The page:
In an effort to prevent HIV from developing into AIDS, infected patients must adhere to a drug regimen that over the years has proven difficult to follow. The therapy, called highly active anti-retroviral therapy, or HAART, is not effective for all patients and sometimes fails to control some of the neuropsychiatric problems experienced by nearly half of all patients with AIDS.
Although the existing regimen has improved the quality of life and longevity of those with HIV and AIDS, the therapy includes medicines that do not sufficiently cross from the blood and into the brain, where reservoirs of HIV exist. These virus pools often cause problems like dementia and a variety of cognitive problems.
Steven D. Douglas, MD, chief of the Section of Immunology and director of the Hospital’s Clinical Immunology Laboratories, continues to build upon his groundbreaking research to develop a novel HIV drug that targets the neurokinin-1 receptor (NK1R) in human immune cells to treat these HIV-related cognitive impairments, called NeuroAIDS.
More than a decade ago, Dr. Douglas and his colleagues found that immune cells in the human body have NK1R cell receptors and also produce a neurotransmitter called substance P that binds to the receptors. Later, Dr. Douglas found that an NK1R antagonist prevented HIV from entering those immune cells with the NK1R receptor. The antagonist inhibited HIV by impeding the activity of a major HIV co-receptor on cell surfaces called CCR5.
These seminal findings have paved the way for a potential new class of drugs used to treat the often severe psychological and neurological effects in NeuroAIDS. Dr. Douglas now leads a new $6 million cooperative program grant from the National Institute of Mental Health to find the most effective ways to use NK1R antagonists to block HIV replication.
“Our latest endeavor will look at the most effective ways to use NK1R antagonists to keep HIV from replicating,” says Dr. Douglas. “We will investigate not only the drug’s antiviral activity and its ability to relieve the symptoms associated with NeuroAIDS, but also whether it improves the body’s built-in, innate immunity.”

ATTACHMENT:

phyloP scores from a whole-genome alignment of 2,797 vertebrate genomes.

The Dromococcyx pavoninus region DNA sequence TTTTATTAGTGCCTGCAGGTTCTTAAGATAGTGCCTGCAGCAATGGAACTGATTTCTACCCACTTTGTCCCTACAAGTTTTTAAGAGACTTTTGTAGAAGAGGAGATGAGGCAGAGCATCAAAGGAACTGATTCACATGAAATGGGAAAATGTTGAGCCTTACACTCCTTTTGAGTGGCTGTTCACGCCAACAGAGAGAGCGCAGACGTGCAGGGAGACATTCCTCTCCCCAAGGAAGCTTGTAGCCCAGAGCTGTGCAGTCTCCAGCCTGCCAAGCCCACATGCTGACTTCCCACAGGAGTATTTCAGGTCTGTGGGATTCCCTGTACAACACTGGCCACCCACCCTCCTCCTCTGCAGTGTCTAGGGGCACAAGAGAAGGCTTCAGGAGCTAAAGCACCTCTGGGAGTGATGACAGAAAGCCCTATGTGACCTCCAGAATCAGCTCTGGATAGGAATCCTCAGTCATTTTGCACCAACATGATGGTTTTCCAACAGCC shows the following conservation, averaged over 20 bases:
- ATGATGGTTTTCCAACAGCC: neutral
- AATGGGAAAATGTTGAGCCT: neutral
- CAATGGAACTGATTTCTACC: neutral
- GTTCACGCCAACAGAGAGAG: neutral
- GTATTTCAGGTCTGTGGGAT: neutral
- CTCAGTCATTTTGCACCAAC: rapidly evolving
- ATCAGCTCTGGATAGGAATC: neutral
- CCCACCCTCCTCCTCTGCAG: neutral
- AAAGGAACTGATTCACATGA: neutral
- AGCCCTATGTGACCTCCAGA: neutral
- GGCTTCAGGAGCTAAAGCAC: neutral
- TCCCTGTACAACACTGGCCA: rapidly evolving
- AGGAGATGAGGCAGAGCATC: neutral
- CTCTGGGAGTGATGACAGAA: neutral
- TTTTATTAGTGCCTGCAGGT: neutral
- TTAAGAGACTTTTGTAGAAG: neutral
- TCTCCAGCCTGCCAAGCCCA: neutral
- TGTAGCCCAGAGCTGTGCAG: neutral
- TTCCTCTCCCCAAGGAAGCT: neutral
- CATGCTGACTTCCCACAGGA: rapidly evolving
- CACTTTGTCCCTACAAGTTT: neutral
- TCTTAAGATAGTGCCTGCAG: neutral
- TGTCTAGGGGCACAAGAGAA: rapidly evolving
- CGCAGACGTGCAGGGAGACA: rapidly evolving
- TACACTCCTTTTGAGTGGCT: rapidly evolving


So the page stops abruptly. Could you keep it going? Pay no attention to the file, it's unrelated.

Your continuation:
Aprepitant, a drug frequently used to prevent nausea, is one NK1R antagonist that Dr. Douglas and his colleagues are evaluating. The aprepitant study builds upon their recently completed laboratory and clinical investigations.
The new investigation involves cell studies, translational work to apply basic knowledge to treatments, and a clinical trial. Dr. Douglas and his team will look at how NK1R drugs function in both immune and brain cells, and they will investigate whether depression makes immune cells more vulnerable to HIV infection. The team will also evaluate whether aprepitant may prevent HIV from entering the cells while restoring the immune function of natural killer cells, a type of white blood cell that plays a critical role in immunity.
Dr. Douglas hopes the results of the new study will lead to a novel treatment for HIV and NeuroAIDS that he can bring to the clinical side of HIV care, in which he leads two worldwide therapeutic trials for pediatric and adult HIV and AIDS — the Philadelphia International Maternal Pediatric Adolescent AIDS Clinical Trials Unit and the Adolescent Trial Network.
The new project involves two clinical trials with aprepitant, one in HIV-infected adult patients receiving antiretroviral therapy, and the other combining the agent with the anti-HIV drug ritonavir in patients failing standard HIV therapy.
“NK1R antagonists in general have a lot of potential for new HIV treatments, but we still have a lot to learn about what they do and how they work,” says Dr. Douglas. “Our hope is that we can learn more about these promising agents, and rapidly translate our findings to a new therapeutic agent for HIV infection.”Back to top